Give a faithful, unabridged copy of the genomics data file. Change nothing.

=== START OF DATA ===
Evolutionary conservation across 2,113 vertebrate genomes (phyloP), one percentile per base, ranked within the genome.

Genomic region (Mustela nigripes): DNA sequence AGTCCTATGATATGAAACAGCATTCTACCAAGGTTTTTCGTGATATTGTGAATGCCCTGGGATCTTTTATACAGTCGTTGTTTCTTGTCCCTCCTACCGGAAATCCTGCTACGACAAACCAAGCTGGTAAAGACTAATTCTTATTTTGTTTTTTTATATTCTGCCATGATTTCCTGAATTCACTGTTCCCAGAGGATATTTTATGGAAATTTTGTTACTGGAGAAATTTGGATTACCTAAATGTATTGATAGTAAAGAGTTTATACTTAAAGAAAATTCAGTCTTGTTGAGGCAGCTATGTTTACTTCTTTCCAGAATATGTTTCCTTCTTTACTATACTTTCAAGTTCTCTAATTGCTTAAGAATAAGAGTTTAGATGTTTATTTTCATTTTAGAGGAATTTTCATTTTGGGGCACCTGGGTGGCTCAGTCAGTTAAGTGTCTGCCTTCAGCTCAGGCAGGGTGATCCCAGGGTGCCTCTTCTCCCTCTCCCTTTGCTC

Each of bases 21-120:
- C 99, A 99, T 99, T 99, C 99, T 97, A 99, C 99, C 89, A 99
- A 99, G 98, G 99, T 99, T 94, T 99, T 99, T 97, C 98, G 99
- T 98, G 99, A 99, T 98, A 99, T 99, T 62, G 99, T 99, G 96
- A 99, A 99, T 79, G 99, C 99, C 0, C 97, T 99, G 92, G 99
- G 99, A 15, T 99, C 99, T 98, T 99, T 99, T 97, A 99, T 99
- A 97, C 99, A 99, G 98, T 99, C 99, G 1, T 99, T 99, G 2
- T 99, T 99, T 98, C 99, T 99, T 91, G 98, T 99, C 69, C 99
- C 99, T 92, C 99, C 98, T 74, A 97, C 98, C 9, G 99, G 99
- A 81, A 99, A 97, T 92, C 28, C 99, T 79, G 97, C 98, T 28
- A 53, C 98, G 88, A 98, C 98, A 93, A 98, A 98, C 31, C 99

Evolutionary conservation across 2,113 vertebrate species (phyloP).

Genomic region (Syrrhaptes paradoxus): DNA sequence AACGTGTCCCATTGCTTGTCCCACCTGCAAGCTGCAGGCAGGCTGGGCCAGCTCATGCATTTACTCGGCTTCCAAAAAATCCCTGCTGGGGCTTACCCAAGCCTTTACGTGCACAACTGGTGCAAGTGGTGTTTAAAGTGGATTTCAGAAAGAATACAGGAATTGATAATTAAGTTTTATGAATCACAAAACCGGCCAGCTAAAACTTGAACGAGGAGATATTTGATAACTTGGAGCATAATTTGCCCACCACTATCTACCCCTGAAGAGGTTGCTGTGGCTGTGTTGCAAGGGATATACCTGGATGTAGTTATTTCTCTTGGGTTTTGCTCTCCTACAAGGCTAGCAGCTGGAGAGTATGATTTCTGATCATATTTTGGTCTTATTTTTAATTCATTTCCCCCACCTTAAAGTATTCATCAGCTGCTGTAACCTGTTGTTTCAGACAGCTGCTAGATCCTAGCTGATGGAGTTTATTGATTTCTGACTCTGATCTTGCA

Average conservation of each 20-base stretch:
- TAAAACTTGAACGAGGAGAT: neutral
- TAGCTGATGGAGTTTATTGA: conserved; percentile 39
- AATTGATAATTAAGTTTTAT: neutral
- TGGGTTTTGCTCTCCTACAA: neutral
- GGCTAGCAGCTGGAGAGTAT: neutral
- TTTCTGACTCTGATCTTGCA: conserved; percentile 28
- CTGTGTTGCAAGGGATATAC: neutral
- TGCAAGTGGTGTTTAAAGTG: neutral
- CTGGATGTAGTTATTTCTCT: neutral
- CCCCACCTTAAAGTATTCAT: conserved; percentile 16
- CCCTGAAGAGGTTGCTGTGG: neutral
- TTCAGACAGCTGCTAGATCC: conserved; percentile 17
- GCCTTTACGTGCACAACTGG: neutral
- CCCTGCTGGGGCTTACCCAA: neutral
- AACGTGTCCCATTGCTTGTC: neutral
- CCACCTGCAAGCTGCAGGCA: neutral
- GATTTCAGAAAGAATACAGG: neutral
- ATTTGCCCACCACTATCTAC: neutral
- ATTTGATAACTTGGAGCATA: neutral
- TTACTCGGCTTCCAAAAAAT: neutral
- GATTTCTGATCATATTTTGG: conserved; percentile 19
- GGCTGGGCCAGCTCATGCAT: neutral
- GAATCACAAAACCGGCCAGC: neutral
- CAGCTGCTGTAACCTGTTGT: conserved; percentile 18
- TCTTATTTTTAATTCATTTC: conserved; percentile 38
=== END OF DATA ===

Evolutionary conservation across 2,113 vertebrate genomes (phyloP), one percentile per base, ranked within the genome.

Genomic region (Mustela nigripes): DNA sequence AGTCCTATGATATGAAACAGCATTCTACCAAGGTTTTTCGTGATATTGTGAATGCCCTGGGATCTTTTATACAGTCGTTGTTTCTTGTCCCTCCTACCGGAAATCCTGCTACGACAAACCAAGCTGGTAAAGACTAATTCTTATTTTGTTTTTTTATATTCTGCCATGATTTCCTGAATTCACTGTTCCCAGAGGATATTTTATGGAAATTTTGTTACTGGAGAAATTTGGATTACCTAAATGTATTGATAGTAAAGAGTTTATACTTAAAGAAAATTCAGTCTTGTTGAGGCAGCTATGTTTACTTCTTTCCAGAATATGTTTCCTTCTTTACTATACTTTCAAGTTCTCTAATTGCTTAAGAATAAGAGTTTAGATGTTTATTTTCATTTTAGAGGAATTTTCATTTTGGGGCACCTGGGTGGCTCAGTCAGTTAAGTGTCTGCCTTCAGCTCAGGCAGGGTGATCCCAGGGTGCCTCTTCTCCCTCTCCCTTTGCTC

Each of bases 21-120:
- C 99, A 99, T 99, T 99, C 99, T 97, A 99, C 99, C 89, A 99
- A 99, G 98, G 99, T 99, T 94, T 99, T 99, T 97, C 98, G 99
- T 98, G 99, A 99, T 98, A 99, T 99, T 62, G 99, T 99, G 96
- A 99, A 99, T 79, G 99, C 99, C 0, C 97, T 99, G 92, G 99
- G 99, A 15, T 99, C 99, T 98, T 99, T 99, T 97, A 99, T 99
- A 97, C 99, A 99, G 98, T 99, C 99, G 1, T 99, T 99, G 2
- T 99, T 99, T 98, C 99, T 99, T 91, G 98, T 99, C 69, C 99
- C 99, T 92, C 99, C 98, T 74, A 97, C 98, C 9, G 99, G 99
- A 81, A 99, A 97, T 92, C 28, C 99, T 79, G 97, C 98, T 28
- A 53, C 98, G 88, A 98, C 98, A 93, A 98, A 98, C 31, C 99

Evolutionary conservation across 2,113 vertebrate species (phyloP).

Genomic region (Syrrhaptes paradoxus): DNA sequence AACGTGTCCCATTGCTTGTCCCACCTGCAAGCTGCAGGCAGGCTGGGCCAGCTCATGCATTTACTCGGCTTCCAAAAAATCCCTGCTGGGGCTTACCCAAGCCTTTACGTGCACAACTGGTGCAAGTGGTGTTTAAAGTGGATTTCAGAAAGAATACAGGAATTGATAATTAAGTTTTATGAATCACAAAACCGGCCAGCTAAAACTTGAACGAGGAGATATTTGATAACTTGGAGCATAATTTGCCCACCACTATCTACCCCTGAAGAGGTTGCTGTGGCTGTGTTGCAAGGGATATACCTGGATGTAGTTATTTCTCTTGGGTTTTGCTCTCCTACAAGGCTAGCAGCTGGAGAGTATGATTTCTGATCATATTTTGGTCTTATTTTTAATTCATTTCCCCCACCTTAAAGTATTCATCAGCTGCTGTAACCTGTTGTTTCAGACAGCTGCTAGATCCTAGCTGATGGAGTTTATTGATTTCTGACTCTGATCTTGCA

Average conservation of each 20-base stretch:
- TAAAACTTGAACGAGGAGAT: neutral
- TAGCTGATGGAGTTTATTGA: conserved; percentile 39
- AATTGATAATTAAGTTTTAT: neutral
- TGGGTTTTGCTCTCCTACAA: neutral
- GGCTAGCAGCTGGAGAGTAT: neutral
- TTTCTGACTCTGATCTTGCA: conserved; percentile 28
- CTGTGTTGCAAGGGATATAC: neutral
- TGCAAGTGGTGTTTAAAGTG: neutral
- CTGGATGTAGTTATTTCTCT: neutral
- CCCCACCTTAAAGTATTCAT: conserved; percentile 16
- CCCTGAAGAGGTTGCTGTGG: neutral
- TTCAGACAGCTGCTAGATCC: conserved; percentile 17
- GCCTTTACGTGCACAACTGG: neutral
- CCCTGCTGGGGCTTACCCAA: neutral
- AACGTGTCCCATTGCTTGTC: neutral
- CCACCTGCAAGCTGCAGGCA: neutral
- GATTTCAGAAAGAATACAGG: neutral
- ATTTGCCCACCACTATCTAC: neutral
- ATTTGATAACTTGGAGCATA: neutral
- TTACTCGGCTTCCAAAAAAT: neutral
- GATTTCTGATCATATTTTGG: conserved; percentile 19
- GGCTGGGCCAGCTCATGCAT: neutral
- GAATCACAAAACCGGCCAGC: neutral
- CAGCTGCTGTAACCTGTTGT: conserved; percentile 18
- TCTTATTTTTAATTCATTTC: conserved; percentile 38